# Have I found a counterexample in this question?

If $f:X\rightarrow \mathbb{R} \,$ is a function with $x_0 \in \overline{X} \,\setminus \partial(\overline{X})$ such that :

$$\exists \,\,\,\,f'_-(x_0)=\lim_{x\rightarrow x_0^-}\dfrac{f(x)-f(x_0)}{x-x_0},$$

$$\exists \,\,\,\,f'_+(x_0)=\lim_{x\rightarrow x_0^+}\dfrac{f(x)-f(x_0)}{x-x_0}$$ but with possibly $f'_-(x_0) \not= f'_+(x_0)$, does this still imply continuity of $f$ ?

if so then why can I have a function such as $$f(x) = \begin{cases} 3x \, , \text{ if} \,\,\, x<x_0 \\ 10x+1 \, ,\text{ if} \,\,\, x=x_0 \\ -2x \, , \text{ if} \,\,\, x>x_0 \end{cases}$$ that does have $f'_-(x_0)=3$ and $f'_+(x_0)=-2$ but is not continuous, does that mean that only the existence of the left and right side derivatives on a point do not guarantee that $f$ is continuous at $x_0$ ?

You haven’t found the limits right. I will take the example of $x_0=0$. There $$f’^+=\lim_{x\rightarrow 0^+} \frac{2x-1}{x} =\lim_{x\rightarrow 0^+} 2 - \frac{1}{x} = -\infty$$ and $$f’^-=\lim_{x\rightarrow 0^+} \frac{3x-1}{x} =\lim_{x\rightarrow 0^+} 3 - \frac{1}{x} = -\infty$$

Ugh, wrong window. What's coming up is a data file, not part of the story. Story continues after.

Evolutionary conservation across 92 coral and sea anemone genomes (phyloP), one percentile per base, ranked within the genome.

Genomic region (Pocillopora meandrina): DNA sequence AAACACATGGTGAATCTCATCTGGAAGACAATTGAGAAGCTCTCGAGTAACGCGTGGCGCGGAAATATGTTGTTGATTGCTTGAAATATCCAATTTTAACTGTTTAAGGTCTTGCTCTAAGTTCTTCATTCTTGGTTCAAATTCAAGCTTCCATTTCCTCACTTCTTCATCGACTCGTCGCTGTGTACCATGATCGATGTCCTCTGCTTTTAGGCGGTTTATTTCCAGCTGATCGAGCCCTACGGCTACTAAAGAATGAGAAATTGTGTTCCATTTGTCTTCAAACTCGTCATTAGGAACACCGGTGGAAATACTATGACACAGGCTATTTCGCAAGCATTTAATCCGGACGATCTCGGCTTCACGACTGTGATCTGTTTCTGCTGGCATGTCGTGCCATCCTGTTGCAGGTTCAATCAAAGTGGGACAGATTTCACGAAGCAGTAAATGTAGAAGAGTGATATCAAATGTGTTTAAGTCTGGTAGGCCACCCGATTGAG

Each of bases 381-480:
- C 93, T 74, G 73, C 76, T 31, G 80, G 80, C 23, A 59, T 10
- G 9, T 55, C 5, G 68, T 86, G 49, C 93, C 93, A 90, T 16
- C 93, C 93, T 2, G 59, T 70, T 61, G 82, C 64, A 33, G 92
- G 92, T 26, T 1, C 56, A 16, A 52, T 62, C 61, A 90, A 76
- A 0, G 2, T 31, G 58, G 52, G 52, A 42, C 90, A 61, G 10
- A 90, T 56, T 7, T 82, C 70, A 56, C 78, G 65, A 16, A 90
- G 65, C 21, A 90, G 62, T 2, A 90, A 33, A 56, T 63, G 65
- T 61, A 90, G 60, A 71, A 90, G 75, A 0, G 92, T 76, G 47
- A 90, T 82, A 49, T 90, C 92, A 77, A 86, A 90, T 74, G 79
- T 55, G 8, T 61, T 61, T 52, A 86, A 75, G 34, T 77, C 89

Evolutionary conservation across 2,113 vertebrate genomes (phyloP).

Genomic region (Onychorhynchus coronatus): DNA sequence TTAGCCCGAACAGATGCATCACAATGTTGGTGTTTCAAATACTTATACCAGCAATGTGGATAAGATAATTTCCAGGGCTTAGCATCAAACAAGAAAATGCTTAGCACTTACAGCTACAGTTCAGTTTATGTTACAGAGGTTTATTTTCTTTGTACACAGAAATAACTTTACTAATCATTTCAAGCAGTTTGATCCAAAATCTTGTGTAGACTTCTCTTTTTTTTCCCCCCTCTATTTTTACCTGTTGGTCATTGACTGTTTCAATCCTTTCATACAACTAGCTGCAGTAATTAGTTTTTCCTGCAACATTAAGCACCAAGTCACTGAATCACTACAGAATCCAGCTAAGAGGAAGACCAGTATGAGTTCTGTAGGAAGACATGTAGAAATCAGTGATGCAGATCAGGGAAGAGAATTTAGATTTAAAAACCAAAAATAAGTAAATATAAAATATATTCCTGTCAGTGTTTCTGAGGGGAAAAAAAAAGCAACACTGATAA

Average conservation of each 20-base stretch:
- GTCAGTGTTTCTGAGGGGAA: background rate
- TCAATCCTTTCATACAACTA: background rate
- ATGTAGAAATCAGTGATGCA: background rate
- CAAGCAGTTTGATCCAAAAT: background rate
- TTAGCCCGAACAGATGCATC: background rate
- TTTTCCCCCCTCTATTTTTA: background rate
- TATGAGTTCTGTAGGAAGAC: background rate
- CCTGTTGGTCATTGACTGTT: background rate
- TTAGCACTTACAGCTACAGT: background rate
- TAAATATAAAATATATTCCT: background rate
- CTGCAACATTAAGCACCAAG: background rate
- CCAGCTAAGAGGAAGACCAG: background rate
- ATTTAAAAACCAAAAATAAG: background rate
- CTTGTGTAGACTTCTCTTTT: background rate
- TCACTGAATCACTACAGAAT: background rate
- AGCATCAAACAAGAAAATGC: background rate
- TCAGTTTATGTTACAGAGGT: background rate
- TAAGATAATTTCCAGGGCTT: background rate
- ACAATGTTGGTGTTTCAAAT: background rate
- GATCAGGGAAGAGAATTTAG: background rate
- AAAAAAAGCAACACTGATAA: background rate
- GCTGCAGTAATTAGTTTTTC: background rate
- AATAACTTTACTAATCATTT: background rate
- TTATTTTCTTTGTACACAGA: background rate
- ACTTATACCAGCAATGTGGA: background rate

Actually, continuity is implied because $\lim_{x\rightarrow x_0^+} f(x) = \lim_{x\rightarrow x_0^-}f(x) = f(x_0)$ since the two one-sided limits of your question exist (and are finite).
• I think you cannot use the value of the function at point $x_0$ to calculate the limit in general. Dec 6, 2017 at 18:17
Since the limits exist, you have $$\lim_{x\to x_0^+}f(x)= \lim_{x\to x_0^+}\left(\frac{f(x)-f(x_0)}{x-x_0}(x-x_0)+f(x_0)\right)=f(x_0)$$ and similarly for the limit from the left.
You are confusing $$f'_+(x_0)=\lim_{x\to x_0^+}\frac{f(x)-f(x_0)}{x-x_0}$$ with $$\lim_{x\to x_0^+}f'(x)$$ which can be different.